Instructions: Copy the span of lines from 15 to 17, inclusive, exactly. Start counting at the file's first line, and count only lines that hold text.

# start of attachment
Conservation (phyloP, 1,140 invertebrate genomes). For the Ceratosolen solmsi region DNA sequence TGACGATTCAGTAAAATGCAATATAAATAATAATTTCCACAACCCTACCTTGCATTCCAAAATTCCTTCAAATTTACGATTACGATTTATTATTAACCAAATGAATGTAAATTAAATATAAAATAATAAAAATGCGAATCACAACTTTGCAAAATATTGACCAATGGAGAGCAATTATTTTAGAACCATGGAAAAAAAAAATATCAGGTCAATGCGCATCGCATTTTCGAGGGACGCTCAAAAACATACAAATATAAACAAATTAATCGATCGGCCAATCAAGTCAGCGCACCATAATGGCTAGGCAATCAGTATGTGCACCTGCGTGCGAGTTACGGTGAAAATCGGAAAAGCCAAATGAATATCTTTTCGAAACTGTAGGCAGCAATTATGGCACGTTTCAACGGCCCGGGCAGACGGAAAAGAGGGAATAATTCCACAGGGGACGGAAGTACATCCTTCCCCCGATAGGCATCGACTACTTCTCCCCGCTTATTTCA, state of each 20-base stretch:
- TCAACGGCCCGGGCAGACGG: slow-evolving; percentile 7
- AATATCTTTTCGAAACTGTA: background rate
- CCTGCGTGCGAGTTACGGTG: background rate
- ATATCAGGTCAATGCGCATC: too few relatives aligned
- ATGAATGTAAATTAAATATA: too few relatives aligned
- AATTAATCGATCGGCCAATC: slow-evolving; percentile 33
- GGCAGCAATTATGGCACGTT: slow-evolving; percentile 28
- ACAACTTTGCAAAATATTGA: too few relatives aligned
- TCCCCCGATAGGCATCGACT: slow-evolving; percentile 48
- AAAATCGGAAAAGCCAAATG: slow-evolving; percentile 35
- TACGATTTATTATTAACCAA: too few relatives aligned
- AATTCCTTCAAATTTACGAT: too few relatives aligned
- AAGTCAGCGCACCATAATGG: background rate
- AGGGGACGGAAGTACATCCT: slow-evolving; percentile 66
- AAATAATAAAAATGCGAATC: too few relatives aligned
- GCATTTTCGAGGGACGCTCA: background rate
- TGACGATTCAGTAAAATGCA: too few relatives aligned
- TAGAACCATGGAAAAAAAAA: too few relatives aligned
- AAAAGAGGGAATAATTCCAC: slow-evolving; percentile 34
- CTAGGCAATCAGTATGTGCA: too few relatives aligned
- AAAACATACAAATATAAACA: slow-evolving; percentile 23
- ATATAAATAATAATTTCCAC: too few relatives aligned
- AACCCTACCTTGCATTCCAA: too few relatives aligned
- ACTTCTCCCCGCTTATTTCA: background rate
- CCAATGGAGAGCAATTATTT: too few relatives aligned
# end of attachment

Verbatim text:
- AGGGGACGGAAGTACATCCT: slow-evolving; percentile 66
- AAATAATAAAAATGCGAATC: too few relatives aligned
- GCATTTTCGAGGGACGCTCA: background rate